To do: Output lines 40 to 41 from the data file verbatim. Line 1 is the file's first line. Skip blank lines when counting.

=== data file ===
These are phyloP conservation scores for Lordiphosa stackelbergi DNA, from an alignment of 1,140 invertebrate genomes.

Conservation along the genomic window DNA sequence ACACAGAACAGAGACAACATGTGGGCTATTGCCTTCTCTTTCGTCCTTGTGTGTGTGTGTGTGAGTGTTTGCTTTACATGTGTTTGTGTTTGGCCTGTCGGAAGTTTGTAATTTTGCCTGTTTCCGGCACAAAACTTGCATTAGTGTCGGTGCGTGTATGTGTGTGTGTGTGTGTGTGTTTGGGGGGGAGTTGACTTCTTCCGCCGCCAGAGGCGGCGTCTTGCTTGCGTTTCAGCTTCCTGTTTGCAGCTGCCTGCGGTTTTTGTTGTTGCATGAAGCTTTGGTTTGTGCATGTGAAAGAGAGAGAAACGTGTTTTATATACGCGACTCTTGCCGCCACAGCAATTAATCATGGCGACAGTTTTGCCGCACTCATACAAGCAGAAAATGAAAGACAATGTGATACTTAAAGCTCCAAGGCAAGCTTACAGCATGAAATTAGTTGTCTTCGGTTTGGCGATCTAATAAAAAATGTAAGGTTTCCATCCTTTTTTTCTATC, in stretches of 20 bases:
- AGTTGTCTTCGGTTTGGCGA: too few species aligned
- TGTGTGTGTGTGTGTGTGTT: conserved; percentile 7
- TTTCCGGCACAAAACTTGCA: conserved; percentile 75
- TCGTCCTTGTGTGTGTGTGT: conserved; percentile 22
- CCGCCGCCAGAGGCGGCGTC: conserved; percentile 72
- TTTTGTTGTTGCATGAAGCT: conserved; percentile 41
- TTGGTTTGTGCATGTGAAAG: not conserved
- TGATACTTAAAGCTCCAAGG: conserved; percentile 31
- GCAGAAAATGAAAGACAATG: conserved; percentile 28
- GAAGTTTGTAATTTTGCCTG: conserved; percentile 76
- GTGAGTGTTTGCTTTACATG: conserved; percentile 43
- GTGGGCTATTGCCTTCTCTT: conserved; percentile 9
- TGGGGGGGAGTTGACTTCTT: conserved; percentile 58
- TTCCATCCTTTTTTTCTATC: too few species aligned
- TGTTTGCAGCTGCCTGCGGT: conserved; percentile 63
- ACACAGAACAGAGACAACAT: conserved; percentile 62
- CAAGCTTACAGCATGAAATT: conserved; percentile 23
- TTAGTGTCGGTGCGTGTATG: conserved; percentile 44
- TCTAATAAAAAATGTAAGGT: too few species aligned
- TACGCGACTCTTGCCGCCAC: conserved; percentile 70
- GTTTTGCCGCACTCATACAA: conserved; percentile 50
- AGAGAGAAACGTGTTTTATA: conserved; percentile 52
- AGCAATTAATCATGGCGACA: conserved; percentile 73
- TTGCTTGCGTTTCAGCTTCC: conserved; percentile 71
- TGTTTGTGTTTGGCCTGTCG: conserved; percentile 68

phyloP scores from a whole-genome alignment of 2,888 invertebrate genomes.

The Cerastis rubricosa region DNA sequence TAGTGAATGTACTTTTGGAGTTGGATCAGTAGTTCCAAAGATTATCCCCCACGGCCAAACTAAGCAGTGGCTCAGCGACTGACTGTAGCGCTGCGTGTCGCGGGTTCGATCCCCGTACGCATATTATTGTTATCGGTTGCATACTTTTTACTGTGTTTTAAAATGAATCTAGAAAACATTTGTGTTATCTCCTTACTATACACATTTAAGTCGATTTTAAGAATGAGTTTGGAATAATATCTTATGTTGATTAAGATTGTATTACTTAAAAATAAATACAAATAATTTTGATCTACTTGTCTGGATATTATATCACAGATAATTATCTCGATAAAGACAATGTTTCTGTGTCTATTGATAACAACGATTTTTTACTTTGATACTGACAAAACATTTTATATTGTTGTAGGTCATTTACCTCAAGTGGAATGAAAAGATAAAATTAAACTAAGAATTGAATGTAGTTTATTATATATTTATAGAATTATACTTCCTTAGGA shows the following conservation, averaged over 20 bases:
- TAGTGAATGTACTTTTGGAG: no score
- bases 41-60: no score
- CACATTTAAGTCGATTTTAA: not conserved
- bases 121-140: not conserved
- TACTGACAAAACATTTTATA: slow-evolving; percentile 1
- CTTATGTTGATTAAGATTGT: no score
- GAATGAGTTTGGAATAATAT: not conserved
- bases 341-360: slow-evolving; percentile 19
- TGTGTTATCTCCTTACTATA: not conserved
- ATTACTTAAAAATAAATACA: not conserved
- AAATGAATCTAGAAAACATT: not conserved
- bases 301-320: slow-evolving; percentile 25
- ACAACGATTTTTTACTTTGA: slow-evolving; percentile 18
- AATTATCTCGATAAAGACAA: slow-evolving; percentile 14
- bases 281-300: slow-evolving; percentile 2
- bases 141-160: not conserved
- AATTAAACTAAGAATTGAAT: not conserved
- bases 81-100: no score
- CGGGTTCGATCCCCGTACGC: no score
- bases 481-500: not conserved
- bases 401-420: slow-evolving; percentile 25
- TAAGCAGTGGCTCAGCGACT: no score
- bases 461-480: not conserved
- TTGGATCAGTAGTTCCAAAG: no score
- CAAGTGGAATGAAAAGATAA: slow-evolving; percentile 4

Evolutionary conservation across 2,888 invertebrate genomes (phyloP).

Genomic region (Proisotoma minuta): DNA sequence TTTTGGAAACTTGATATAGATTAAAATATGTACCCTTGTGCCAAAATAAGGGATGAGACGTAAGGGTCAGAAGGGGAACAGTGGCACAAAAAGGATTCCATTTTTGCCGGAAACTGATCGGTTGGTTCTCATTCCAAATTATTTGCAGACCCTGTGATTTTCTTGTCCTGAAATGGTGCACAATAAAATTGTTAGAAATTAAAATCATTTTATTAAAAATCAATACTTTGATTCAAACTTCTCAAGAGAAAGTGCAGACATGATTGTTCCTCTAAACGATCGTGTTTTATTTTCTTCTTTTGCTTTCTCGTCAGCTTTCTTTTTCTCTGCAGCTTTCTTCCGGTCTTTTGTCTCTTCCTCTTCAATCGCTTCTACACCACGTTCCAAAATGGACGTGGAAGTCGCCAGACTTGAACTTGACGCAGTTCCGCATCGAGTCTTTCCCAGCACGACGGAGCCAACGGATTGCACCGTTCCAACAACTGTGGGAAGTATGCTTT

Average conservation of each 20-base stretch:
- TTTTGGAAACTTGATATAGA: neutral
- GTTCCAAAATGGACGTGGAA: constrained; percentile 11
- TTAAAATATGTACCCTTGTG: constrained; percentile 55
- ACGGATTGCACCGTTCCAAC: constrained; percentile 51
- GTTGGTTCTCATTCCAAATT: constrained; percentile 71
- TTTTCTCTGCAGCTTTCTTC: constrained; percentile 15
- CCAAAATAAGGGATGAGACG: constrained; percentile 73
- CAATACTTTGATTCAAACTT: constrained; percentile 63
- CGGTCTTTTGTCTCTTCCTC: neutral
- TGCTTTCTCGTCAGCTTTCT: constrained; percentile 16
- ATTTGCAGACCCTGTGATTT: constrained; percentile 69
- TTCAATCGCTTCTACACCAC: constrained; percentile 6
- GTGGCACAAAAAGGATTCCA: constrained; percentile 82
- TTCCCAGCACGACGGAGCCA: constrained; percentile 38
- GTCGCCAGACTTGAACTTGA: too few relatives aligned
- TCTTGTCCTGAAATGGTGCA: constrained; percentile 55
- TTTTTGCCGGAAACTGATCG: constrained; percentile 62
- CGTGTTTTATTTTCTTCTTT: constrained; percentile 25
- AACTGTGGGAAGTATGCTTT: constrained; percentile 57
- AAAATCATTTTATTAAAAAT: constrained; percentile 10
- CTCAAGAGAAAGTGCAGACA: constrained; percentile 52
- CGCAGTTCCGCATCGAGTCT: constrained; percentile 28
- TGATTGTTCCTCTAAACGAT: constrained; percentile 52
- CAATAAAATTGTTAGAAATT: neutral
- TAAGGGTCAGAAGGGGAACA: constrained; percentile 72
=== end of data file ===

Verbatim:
- AAATGAATCTAGAAAACATT: not conserved
- bases 301-320: slow-evolving; percentile 25